If the green house is cold enough, the plants can then be transplanted in the spring and allowed to go to seed. Chard is a biannual plant. That means that its life span goes over two years. It must go through a cold period in order to go to seed. However, Ohio winters are too harsh for it to remain in the ground outside and survive. Chard will cross pollinate with beets and with other varieties of chard, so if you are raising it for seed only let one variety go to seed a year.

Chard is mild vegetable that works well in stir-fries and soups. Here is a soup recipe that I came up with from ingredients on hand and found quite tasty:

A Hint of India Soup

1 medium onion                                  2 T butter
8-10 Swiss chard stalks                       2 T oil
1 stalk celery                                       1 t turmeric
1 cup millet                                         ¼ t ginger
6 cups chicken broth                           1 T tahini (sesame paste)
Salt and pepper to taste

Remove the chard leaves from the stalks and set aside. Chop the stalks into approx. ¼ inch slices. Chop the celery and onions. Heat the oil and butter, add chopped vegetables and millet. Fry until millet is turning golden and vegetables are tender crisp. Add the broth, and spices. Bring to a boil. Cover, lower heat, and allow to simmer for 25 minutes. In the mean time, chop up the chard leaves. Add the leaves during the last five minutes of cooking. Adjust seasonings to taste.

I suspect peanut butter would work in place of the tahini. There is something about millet that calls for a hint of nut.

“The eyes of all look to thee, and thou givest them their food in due season” (Psalm 145 [144]:15).

Thursday, September 15, 2011

Music as Music Was Meant to Be

One of the highlights of my year is going to the U.S. National Mòd, a competition of Scottish Gaelic poetry, storytelling, and song, which is held each September in Ligonier, PA. After an intense weekend of fellowship, friendly rivalry, storytelling, music, music, and more music, I come home feeling refreshed and enthusiastic, not just about Gaelic but about life. What happens at the Mòd that produces that effect?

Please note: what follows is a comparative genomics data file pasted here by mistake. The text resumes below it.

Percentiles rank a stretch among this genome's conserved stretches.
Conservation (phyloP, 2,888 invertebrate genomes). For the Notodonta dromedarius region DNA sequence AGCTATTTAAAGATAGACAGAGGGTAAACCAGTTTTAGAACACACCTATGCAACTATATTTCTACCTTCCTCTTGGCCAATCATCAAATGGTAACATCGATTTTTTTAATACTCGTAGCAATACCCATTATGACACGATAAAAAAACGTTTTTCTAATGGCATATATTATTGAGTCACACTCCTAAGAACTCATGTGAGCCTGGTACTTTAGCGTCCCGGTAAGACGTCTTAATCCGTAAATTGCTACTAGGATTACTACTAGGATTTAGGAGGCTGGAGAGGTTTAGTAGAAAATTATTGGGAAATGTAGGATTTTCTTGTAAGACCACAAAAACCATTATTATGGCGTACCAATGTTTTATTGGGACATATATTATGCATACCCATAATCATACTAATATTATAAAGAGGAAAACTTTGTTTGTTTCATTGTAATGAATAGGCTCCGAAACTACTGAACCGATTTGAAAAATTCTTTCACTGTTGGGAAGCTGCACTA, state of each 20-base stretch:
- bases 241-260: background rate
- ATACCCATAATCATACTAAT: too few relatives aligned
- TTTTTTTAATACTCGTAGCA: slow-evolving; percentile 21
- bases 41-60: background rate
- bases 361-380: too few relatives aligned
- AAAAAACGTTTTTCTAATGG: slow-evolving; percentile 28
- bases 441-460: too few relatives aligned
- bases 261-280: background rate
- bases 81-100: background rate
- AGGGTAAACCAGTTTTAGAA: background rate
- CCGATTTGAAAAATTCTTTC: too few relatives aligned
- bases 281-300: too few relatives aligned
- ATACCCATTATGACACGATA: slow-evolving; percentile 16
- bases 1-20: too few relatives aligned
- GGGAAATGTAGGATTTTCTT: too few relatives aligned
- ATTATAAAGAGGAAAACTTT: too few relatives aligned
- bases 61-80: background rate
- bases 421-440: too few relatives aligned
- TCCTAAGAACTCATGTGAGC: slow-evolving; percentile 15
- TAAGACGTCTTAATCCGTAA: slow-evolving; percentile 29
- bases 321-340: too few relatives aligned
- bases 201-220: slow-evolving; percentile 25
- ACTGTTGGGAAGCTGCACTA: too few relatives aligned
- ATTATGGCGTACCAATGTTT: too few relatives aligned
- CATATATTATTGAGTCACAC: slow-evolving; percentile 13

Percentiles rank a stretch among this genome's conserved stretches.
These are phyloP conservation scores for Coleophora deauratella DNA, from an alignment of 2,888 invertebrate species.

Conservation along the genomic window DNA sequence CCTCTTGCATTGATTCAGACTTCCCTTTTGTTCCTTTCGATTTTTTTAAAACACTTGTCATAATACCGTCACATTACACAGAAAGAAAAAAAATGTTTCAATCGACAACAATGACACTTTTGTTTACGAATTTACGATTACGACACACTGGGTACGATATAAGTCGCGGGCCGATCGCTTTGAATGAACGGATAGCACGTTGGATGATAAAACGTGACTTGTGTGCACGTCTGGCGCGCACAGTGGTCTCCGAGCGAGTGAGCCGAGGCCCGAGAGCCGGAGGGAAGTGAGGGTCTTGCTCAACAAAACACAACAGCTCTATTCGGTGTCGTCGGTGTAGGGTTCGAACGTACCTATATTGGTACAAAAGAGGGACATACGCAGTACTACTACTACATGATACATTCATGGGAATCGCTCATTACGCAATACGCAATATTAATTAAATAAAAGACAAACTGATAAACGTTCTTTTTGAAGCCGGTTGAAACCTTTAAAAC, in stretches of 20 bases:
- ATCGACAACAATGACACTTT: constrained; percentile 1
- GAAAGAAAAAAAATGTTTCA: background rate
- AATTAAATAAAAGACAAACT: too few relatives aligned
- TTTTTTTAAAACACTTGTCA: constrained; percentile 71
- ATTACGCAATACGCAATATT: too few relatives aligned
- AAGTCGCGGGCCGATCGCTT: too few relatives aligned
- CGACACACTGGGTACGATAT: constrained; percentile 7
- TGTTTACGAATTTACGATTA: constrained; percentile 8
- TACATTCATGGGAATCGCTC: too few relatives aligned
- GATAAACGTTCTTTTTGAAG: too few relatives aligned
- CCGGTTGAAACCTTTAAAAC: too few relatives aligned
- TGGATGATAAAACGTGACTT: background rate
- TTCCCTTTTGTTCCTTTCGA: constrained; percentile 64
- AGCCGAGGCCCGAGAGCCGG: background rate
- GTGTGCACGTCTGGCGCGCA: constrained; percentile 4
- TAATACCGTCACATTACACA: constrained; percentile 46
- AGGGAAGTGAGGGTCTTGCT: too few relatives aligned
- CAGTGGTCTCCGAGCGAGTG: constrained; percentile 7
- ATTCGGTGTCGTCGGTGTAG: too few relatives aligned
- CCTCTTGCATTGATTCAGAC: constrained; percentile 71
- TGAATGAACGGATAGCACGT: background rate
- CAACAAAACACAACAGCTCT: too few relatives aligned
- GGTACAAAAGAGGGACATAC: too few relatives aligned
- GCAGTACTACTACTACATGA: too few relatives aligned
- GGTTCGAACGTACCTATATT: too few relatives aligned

Well the Mòd isn’t just a competition; it is a gathering of enthusiasts of a rather specialized subject. And though the competition is stiff, it is the enthusiasm for the subject that carries the day. That alone is something to be treasured. We all need enthusiasm, but enthusiasm in isolation is a rather dull thing. And competition without camaraderie might feed the ego, but not the soul.

There is also the pleasure that comes from live entertainment. The competitions are worth hearing in themselves. I always have a couple of non-Gaelic speakers with me. All of them have wanted to come back again. They even enjoy the story telling. Live entertainment has something that listening to a recording will never have: That is the presence of the person of the entertainer and a spark of interaction between artist and audience.

What I enjoy most about the Mòd is the cèilidhs, both official and unofficial. A cèilidh is a social gathering with an exchange of music and possibly storytelling and dancing. The music at the cèilidhs is good and the atmosphere is fun. Many of the songs people choose have choruses that the group can join in on. This is entertainment as entertainment was meant to be: alive, personal and in community. This is how human beings enjoyed music for thousands of years.

Today we can listen to what ever we want, whenever we want. Don’t get me wrong, I like to be able to do that. But in the old days when people wanted music they made it themselves, or gathered together with other people who made it. Perhaps the music wasn’t as good as a professional musician can make it, but I believe it enriched them in other ways that we are often missing in the modern world.

I think that is why I come home from the Mòd refreshed. Music always refreshes my mind, but music given and received in community with others—as music was meant to be—refreshes my whole person.

Monday, September 5, 2011

Easy Yogurt and Yogurt Cheese

I used to think that cheese making was some esoteric art that only the brave would attempt at home; but in the days before refrigeration, cheese making was a common household task. Soft cheeses are incredibly easy, delicious and versatile. The first cheese I ever made was a Middle Eastern yogurt cheese that a Jordanian friend told me how to make.

Here is all you do:

Take a quart of plain yogurt, add salt to taste if desired, place in a muslin cloth (a white cotton woven dish towel will do), tie it up into a bag, and hang it on the faucet in the kitchen sink over night to drain. The result is a soft spreadable cheese. Serve it plain or herbed with pita bread or crackers. Try it on graham crackers with a bit of jam for an instant cheese cake. Use it in recipes for a low fat alternative to cream cheese.

Store bought yogurt will do as long as you make sure that it doesn’t contain gelatin. Yogurts often contain gelatin as a thickening agent. The whey will not drain out of the yogurt if there is gelatin in it.